The writer is a Supreme Court lawyer
The final goal is public safety, health: Dhruv Mohan
The Supreme Court, while concluding that there is no justification to allow liquor vends on state and/or national highways, issued certain directions under Article 142 of the Constitution, thereby rightly prohibiting the sale of liquor along national and state highways and over a distance of 500 metres from the outer edge of the highway or a service lane.
The court, after conscious consideration of the following facts, amongst others, that the state excise rules contain only enabling provisions and further, that there is no fundamental right to carry on business of liquor since as a matter of constitutional doctrine, Article 19(1)(g) does not extend to trade in liquor, which is consistently regarded as res extra commercium, issued the said prohibitive directions.
The directions issued are just and purported keeping the ultimate goal of public safety and health in mind. It is incomprehensible as to how the directions can be assailed as unconstitutional and wrong by some person(s) or that the same shall not have any effect on the consumption of alcohol by public. The advocacy of the directions encroaching upon any legislative act or power can only be a shallow attempt to create aspersions on the highest judicial minds of the country, as there is nothing in the order that could be construed as breach of any fundamental right(s) or could amount to judicial overreach.
Easy and quick access to a liquor vend even tempts the individual who otherwise may not be a habitual consumer, but is tempted by its sheer presence every few metres of his journey. A mind preoccupied with work or urgency to reach his destination shall be oblivious to the things that do not cross his vision, and thereby forgetting them, even if so, temporarily.
There can be no debate that most people coming home tired or travelling for leisure/work, specially with their families, shall refrain from taking any detour to purchase or consume alcohol. The mere convenience of the availability of liquor at stop(s) for refreshment during one’s journey, might tempt some consumers.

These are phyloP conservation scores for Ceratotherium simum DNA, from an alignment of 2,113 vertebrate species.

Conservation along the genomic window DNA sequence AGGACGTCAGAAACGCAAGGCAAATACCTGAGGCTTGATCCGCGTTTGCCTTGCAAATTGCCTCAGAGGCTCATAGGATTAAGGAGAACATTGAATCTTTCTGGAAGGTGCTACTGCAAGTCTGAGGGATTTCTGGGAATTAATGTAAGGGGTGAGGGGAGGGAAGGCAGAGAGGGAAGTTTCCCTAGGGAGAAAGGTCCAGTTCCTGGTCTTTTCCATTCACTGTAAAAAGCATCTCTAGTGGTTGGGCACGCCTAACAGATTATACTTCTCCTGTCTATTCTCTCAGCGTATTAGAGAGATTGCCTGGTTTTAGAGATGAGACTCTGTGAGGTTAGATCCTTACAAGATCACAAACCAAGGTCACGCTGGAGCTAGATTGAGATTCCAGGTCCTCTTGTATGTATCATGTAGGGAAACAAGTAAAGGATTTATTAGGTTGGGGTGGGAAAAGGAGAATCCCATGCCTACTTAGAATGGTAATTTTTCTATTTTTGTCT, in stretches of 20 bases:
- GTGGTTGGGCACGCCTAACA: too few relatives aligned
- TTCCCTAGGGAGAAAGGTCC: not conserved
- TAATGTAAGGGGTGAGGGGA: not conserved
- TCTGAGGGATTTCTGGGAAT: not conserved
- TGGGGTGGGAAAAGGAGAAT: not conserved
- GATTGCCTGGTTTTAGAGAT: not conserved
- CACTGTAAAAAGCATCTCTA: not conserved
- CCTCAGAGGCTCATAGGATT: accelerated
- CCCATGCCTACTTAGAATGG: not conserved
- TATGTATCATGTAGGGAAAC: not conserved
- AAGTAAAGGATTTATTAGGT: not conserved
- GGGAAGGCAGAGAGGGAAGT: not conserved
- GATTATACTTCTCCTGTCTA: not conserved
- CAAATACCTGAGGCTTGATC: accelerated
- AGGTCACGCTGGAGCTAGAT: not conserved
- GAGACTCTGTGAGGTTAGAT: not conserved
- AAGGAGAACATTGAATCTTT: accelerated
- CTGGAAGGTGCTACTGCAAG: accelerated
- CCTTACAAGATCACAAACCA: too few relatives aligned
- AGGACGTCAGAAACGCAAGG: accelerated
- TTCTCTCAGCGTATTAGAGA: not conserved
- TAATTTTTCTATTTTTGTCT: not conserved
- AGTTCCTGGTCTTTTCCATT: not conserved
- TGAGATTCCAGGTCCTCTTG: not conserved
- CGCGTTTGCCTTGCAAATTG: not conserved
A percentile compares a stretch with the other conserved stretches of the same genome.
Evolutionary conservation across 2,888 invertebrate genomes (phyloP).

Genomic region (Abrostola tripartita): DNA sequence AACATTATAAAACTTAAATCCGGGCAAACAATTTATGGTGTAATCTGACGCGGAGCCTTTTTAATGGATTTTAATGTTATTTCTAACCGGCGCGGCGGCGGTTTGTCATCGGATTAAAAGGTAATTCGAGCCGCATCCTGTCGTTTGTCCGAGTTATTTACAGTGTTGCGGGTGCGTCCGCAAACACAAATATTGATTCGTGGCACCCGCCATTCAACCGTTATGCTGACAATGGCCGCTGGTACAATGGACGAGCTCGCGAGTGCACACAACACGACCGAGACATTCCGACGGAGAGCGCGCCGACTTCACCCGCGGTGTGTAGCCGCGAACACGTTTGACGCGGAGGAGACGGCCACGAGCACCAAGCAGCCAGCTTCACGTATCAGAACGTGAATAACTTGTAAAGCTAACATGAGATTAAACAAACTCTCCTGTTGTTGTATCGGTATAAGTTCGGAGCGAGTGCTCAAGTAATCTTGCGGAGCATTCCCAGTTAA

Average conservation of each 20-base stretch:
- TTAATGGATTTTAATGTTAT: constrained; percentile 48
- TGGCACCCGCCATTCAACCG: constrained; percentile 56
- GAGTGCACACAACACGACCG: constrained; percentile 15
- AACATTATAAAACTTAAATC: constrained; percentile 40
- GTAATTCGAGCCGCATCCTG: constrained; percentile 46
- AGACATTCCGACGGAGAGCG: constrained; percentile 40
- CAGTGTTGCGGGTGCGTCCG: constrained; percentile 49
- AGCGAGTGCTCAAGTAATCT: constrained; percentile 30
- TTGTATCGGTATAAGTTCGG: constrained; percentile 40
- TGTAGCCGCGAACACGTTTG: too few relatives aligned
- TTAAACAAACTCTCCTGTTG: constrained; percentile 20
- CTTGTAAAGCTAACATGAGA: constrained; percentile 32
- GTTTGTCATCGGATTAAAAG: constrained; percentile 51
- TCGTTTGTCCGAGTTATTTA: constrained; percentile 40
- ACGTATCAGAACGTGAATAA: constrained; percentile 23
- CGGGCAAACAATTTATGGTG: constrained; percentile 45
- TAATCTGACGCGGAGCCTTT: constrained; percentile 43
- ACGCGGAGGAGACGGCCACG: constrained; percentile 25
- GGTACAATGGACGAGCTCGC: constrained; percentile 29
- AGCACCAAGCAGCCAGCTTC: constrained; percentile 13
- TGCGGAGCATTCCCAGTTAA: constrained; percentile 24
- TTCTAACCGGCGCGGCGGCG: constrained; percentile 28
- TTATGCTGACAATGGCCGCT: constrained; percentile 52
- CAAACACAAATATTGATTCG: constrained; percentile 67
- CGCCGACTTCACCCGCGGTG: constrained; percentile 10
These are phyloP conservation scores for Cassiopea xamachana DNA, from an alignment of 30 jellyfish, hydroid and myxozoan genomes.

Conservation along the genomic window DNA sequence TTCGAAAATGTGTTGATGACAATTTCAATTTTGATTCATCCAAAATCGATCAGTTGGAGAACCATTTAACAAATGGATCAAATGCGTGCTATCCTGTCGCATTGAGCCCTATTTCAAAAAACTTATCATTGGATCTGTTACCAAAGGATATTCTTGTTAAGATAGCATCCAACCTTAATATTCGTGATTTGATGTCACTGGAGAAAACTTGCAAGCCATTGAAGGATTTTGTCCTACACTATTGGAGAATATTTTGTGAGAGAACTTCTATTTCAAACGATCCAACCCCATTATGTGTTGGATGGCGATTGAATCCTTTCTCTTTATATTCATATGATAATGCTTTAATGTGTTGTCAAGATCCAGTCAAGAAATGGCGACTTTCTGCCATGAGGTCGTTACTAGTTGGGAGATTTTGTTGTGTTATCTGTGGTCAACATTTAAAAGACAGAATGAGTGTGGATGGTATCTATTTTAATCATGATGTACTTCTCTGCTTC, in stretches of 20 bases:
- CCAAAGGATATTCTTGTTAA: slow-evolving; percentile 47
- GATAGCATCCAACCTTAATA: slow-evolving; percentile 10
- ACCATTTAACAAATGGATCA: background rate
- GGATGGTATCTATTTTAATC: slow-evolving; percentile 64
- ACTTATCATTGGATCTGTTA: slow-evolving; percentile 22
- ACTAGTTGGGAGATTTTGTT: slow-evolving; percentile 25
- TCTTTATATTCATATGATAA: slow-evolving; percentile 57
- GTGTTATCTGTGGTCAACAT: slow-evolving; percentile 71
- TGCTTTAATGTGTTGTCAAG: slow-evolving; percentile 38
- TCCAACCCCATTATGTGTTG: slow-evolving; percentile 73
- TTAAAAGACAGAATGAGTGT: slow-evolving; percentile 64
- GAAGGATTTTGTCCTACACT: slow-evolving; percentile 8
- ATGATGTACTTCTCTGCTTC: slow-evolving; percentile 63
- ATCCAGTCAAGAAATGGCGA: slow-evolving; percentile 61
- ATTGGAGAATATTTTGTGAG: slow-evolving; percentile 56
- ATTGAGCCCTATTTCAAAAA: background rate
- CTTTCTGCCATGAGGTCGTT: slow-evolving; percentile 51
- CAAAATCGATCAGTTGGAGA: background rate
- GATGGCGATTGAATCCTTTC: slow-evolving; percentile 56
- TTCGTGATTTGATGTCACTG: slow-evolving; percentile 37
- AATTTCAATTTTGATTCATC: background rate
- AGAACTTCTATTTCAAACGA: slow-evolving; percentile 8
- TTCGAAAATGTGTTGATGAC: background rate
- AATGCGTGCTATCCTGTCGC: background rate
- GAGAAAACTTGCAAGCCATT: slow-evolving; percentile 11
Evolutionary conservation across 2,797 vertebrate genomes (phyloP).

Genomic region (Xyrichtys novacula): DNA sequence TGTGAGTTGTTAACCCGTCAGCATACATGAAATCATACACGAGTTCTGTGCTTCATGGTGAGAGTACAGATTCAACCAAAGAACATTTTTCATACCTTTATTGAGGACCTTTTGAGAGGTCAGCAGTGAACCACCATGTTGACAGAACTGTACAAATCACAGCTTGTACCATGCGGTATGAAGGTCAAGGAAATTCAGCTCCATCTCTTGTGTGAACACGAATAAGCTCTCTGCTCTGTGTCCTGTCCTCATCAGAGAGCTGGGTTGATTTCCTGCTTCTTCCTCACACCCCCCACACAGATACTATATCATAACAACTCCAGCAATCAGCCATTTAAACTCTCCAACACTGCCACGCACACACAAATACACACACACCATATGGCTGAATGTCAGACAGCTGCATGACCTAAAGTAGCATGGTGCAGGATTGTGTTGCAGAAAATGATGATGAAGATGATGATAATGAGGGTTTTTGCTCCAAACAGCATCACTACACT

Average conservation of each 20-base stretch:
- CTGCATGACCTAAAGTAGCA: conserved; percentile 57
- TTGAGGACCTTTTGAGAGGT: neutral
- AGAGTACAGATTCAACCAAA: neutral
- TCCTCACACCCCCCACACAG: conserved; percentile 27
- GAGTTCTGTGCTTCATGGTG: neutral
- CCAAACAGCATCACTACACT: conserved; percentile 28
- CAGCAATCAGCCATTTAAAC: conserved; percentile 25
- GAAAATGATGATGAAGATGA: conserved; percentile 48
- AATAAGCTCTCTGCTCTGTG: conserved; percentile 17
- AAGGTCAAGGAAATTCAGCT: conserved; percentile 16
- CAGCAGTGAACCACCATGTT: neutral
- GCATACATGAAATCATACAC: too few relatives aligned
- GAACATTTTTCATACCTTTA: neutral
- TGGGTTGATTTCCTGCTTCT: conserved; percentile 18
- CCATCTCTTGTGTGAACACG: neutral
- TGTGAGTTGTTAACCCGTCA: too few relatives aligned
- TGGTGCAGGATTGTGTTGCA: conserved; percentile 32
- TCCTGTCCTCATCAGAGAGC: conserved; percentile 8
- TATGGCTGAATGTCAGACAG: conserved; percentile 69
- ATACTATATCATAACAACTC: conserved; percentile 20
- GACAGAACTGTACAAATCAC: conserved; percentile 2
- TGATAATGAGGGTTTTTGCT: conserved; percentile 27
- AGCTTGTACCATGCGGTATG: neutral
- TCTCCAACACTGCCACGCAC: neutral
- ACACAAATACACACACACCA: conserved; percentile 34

Further, commercial vehicles shall keep away from liquor vends as these vehicles are mostly fitted with GPS systems and any detour out of their route shall reflect so on the map and may be questioned by their employer. The monitoring of the vehicle’s location and movement acts as a deterrent to drivers of commercial vehicles on highways.
The cost to the State of lives lost in drunk driving accidents aggregate to much more than the State stands to lose from loss of revenue from liquor licences. A state banking on intoxicating its inhabitants for money cannot even remotely call itself a welfare state.
Any act to curtail a business, which promotes sale of intoxicating and unhealthy elixirs, is to be lauded and not frowned upon. In a country where the public at large sees the court as a last resort to justice and fairness, any suggestion of the non-application of mind by such a respected and deeply honoured institution should be dismissed.
Keeping in mind the paramount importance of public safety and health, there can be no doubt about the fact that these directions shall keep at least a considerable number of people away from liquor vends during their journey, if not all.
The writer is a Delhi high court lawyer